You also might consider tracking how kids do with different part of the standards. Again, an example, might be that throughout a grading period you ask students questions that get at Key Ideas and Details, Craft and Structure, and Integration of Knowledge and Ideas. I wouldn’t expect big performance differences between these tasks but there might be some patterns there, and you could report on them (and make grading decisions accordingly).

To do any of this you will need a system of observation. Maybe something like this: For each group that you do guided reading with, keep a list of students. Then record the date and Lexile level of the text being read for each student. Keep track of how many questions you ask them and whether they did well. You could break these down by category or just keep track overall. Another possibility would be a multi-point rubric that describes how accurate, thorough, and incisive the students’ answers were.

Of course, CCSS stresses the idea of students writing about texts. You could have students writing about the texts that they read several times during a report card marking and use an average of your ratings of these responses to determine how well the student was doing. Again, I don’t think you will be able to come up with anything highly specific (“Johnny is doing well with standard 3, but he struggles on standard 5” so I’m giving him a B-), but you should be able to say that, “Students by this point of the year should be able to read a text at 450Lexile with at least 75% understanding and he can only do this texts at 350Lexile.”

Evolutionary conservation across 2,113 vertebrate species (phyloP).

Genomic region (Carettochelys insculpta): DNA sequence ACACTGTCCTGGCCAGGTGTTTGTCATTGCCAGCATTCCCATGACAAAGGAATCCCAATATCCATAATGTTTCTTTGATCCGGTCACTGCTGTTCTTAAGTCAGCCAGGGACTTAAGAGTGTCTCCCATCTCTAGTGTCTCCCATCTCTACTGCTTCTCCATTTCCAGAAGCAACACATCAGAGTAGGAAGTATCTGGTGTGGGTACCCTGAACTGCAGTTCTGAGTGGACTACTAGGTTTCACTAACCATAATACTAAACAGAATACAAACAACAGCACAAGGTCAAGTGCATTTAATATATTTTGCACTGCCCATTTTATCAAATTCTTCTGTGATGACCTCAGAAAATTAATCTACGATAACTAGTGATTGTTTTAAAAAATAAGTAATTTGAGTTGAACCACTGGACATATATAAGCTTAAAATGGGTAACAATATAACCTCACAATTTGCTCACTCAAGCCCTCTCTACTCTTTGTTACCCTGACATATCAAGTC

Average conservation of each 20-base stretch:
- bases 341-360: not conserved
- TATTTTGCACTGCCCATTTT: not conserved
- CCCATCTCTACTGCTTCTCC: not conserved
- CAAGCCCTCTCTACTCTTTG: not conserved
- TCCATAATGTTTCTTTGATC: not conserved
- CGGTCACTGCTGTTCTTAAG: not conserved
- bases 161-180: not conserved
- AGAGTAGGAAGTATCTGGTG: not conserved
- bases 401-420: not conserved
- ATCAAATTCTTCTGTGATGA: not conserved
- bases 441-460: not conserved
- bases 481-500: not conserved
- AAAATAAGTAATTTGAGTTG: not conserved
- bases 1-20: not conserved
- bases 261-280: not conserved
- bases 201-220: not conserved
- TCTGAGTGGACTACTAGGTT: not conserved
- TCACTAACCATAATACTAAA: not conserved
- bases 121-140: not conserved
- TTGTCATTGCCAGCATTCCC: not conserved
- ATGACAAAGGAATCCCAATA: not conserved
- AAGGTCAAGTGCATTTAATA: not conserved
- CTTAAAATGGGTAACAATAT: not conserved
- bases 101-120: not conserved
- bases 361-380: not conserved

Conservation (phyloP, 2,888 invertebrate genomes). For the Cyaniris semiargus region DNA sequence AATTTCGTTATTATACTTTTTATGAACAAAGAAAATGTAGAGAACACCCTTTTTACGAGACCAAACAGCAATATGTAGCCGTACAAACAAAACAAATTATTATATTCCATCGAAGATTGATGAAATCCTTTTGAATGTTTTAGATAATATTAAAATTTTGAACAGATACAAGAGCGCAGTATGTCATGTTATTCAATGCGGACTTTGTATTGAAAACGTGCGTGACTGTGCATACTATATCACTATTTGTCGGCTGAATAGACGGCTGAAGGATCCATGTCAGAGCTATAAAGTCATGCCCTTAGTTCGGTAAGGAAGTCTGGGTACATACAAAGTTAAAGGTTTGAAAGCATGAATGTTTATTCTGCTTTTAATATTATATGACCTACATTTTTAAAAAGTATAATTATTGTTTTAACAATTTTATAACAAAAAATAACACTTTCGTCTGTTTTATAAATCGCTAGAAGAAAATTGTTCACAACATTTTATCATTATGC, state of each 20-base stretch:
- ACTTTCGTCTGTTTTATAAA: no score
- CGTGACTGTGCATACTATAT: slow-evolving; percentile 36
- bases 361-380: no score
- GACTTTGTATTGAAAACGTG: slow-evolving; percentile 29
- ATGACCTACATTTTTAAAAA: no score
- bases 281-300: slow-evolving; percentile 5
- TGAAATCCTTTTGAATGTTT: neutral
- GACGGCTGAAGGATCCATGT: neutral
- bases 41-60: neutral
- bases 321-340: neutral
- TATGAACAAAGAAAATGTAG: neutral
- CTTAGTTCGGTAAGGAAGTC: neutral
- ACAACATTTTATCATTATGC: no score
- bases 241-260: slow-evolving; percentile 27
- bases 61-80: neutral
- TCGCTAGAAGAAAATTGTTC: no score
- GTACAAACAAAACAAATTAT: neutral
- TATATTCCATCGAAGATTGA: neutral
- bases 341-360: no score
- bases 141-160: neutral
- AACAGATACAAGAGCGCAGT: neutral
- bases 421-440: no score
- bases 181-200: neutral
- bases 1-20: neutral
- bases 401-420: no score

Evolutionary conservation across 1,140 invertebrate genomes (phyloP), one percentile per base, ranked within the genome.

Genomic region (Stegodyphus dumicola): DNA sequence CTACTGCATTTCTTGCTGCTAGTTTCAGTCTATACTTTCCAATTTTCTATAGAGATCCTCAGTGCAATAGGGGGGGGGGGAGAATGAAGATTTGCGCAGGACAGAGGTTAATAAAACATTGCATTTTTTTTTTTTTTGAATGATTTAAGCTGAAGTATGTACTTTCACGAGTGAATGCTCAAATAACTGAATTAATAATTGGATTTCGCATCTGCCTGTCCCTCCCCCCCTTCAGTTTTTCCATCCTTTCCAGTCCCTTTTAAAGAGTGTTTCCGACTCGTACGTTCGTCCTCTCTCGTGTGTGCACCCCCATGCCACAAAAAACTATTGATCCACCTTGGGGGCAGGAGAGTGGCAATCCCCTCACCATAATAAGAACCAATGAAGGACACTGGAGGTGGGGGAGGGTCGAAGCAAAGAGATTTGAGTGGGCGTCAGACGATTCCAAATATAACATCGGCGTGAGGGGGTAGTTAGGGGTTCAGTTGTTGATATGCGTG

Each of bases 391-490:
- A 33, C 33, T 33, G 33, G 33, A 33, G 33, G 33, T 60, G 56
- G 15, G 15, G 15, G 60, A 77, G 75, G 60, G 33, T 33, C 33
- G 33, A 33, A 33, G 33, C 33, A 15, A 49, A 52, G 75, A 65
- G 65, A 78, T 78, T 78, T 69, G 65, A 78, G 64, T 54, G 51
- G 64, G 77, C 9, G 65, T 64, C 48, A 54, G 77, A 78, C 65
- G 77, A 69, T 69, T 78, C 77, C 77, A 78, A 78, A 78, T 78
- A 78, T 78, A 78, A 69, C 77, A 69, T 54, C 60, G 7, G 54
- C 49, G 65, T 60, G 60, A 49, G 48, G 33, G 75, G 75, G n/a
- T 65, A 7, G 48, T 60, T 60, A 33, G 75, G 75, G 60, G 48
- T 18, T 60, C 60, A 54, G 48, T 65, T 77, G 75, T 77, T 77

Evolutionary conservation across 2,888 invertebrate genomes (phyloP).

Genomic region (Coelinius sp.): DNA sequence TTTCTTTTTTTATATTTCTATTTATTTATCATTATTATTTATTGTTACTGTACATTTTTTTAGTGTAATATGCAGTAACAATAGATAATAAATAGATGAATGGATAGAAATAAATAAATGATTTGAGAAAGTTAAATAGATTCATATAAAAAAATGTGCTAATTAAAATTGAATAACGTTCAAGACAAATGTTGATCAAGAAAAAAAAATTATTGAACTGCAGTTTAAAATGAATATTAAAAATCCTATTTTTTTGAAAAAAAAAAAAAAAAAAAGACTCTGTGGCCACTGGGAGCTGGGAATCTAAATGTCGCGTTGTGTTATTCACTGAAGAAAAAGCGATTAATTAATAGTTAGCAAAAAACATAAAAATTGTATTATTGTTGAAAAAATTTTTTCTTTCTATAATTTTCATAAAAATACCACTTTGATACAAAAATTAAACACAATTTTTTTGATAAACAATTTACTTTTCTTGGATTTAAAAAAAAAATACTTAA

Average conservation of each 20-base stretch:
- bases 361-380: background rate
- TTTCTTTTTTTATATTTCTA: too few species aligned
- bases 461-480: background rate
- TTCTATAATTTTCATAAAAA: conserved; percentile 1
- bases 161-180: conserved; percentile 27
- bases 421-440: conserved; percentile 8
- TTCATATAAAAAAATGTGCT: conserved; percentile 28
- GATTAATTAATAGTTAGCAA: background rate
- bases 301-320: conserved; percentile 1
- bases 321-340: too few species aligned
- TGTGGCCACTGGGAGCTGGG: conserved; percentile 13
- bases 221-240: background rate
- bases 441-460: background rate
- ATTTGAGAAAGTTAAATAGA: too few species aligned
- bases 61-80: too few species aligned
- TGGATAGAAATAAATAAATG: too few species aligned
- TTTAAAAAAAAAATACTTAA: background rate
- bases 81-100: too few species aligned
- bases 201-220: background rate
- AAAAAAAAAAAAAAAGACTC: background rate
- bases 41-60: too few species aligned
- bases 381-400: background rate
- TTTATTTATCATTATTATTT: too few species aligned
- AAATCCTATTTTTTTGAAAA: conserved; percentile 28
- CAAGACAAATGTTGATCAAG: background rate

Saturday, April 12, 2014

How Much In-Class Reading?

I am wondering what you think are the acceptable ways to read text in a text in grades 3-8.  Obviously, round robin or popcorn reading is not one of them -- and these are still options we see too often. Independent reading is desired, and some degree of teacher read aloud to the whole class to model fluency and dramatic reading is appropriate as well. What other ways do you think are effective? How much time would you say we should push teachers to do each? (i.e. 60% independent, 20% teacher read aloud...) etc.

I’m with those who believe that students need to read a lot during their school days. Yes, they should read at home, but within their schoolwork at school in class, students need lots of opportunities and requirements to read.